In partnership with the University of Washington, a team of College of Built Environments graduate students (from Landscape Architecture, Architecture, and Urban Planning) embarked on a 10-week study abroad program in Christchurch, New Zealand. Following the 2010/2011 earthquakes and ongoing rebuild processes, students sought to study and most importantly learn from the city’s approach to post-earthquake recovery and resilience planning/design. The program, which ran from January to March 2019, provided a unique opportunity to leverage multidisciplinary thinking and place-based narratives to contribute to the community’s growing body of knowledge.

Based on Regenerate Christchurch’s plan to reinvigorate the Ōtākaro Avon River Corridor and the organization’s desire to weave in a cultural trail, students endeavored to uncover the stories and themes that could be told along the river. We hope the ideas contained in this booklet—which range from conceptual designs to activities/programs—inspire imagination and provide the foundation for what’s next.

The cultural trail we have proposed has taken many forms—they range from trails of activities and programs to digital signage to collections of memories. The common thread that weaves them all together is a distinct effort to honor the past, present, and future of the river. The following proposals are not possible without a clean and healthy river, so let’s celebrate its value by stewarding it for future generations.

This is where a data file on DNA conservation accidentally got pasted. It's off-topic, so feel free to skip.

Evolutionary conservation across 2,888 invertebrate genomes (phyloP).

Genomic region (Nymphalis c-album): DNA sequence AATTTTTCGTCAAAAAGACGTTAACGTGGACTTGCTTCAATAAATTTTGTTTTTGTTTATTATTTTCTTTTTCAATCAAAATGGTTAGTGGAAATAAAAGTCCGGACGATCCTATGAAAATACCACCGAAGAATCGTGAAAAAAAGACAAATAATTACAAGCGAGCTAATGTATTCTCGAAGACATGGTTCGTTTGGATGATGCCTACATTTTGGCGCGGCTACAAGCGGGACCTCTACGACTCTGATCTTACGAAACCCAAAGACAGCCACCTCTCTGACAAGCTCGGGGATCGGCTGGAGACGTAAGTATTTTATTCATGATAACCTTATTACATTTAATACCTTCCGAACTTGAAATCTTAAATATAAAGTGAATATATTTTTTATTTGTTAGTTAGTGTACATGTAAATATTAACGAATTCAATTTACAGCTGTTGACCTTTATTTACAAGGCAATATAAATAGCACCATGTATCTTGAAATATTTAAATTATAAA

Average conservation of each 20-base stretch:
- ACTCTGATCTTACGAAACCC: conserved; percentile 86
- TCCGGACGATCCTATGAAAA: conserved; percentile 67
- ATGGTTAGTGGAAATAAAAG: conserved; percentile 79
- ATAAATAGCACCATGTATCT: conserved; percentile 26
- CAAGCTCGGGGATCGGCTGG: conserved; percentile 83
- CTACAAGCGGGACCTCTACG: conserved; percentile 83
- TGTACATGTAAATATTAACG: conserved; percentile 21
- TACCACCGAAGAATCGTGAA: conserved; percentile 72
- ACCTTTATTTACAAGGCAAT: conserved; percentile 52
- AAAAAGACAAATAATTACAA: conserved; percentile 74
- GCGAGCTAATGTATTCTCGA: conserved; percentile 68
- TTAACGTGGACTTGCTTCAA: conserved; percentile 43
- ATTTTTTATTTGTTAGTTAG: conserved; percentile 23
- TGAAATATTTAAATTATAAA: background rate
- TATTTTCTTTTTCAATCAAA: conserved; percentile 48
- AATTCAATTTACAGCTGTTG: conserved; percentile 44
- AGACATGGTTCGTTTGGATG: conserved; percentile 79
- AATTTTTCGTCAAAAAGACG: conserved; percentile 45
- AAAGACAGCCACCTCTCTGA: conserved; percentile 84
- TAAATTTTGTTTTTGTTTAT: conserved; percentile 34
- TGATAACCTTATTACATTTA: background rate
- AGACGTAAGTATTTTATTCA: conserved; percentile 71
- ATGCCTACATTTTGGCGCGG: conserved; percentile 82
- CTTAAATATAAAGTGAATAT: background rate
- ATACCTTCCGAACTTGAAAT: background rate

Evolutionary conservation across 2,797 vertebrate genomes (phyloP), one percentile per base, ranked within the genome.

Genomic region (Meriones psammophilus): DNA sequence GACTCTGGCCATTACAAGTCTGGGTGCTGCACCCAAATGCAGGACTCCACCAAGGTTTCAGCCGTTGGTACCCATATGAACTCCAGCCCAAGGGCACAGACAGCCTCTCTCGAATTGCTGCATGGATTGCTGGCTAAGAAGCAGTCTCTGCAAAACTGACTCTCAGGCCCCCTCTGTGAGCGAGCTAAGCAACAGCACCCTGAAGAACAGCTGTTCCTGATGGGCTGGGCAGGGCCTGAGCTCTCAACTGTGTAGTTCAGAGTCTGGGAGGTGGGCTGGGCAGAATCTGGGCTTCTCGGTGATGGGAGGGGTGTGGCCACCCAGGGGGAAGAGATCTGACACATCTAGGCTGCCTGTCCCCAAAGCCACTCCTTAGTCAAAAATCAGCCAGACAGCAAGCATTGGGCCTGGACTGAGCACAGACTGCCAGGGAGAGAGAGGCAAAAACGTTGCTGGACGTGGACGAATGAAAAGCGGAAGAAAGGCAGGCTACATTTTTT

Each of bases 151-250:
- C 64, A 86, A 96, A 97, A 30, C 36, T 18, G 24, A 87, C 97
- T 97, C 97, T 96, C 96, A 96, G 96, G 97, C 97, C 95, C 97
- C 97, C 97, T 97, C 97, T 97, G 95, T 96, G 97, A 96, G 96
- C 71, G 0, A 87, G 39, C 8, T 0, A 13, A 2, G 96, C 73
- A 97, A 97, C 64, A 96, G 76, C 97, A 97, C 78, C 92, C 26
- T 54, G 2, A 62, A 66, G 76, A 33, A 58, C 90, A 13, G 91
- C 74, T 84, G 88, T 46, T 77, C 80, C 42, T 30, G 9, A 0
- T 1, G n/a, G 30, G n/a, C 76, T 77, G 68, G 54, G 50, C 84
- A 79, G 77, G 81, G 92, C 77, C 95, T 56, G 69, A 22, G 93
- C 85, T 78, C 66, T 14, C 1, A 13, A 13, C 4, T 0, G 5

Explore the full Ōtākaro/Avon Studio Book.

What Seattle Can Learn from Denmark about Community-Owned Housing (The Urbanist)

MLA student Roxanne Glick went to Copenhagen, Denmark to study their community-owned housing model. She brought what she learned from her time living in Denmark and studying their housing system back to Seattle. Roxanne shared some of her discoveries with The Urbanist. Below is an excerpt from her article.

Inspired by the community ownership movement, I travelled to Denmark last fall to learn from a country known as one of the most cooperative in the world. A third of housing in Copenhagen is cooperatively-owned and the non-profit sector houses a fifth of Danes. I saw the benefits of community ownership but also how the struggle to create it has been forgotten and it has been almost entirely defeated by neoliberal policies in the last 18 years.

To my dismay, I found that Denmark is now considered a ‘post-welfare’ state, rapidly instating overlapping racist and neoliberal policies while housing prices have become unaffordable for many. During my time there in November, I witnessed the government passing neo-apartheid housing policiescalled the “ghetto package.” The package applies harsher, discriminatory laws and threatens demolition to poor and ethnically “non-Western” non-profit housing neighborhoods officially labeled “ghettos.” The “ghetto package” is not only racist, it leverages racist public opinion to undermine the non-profit housing associations sector’s self-determination.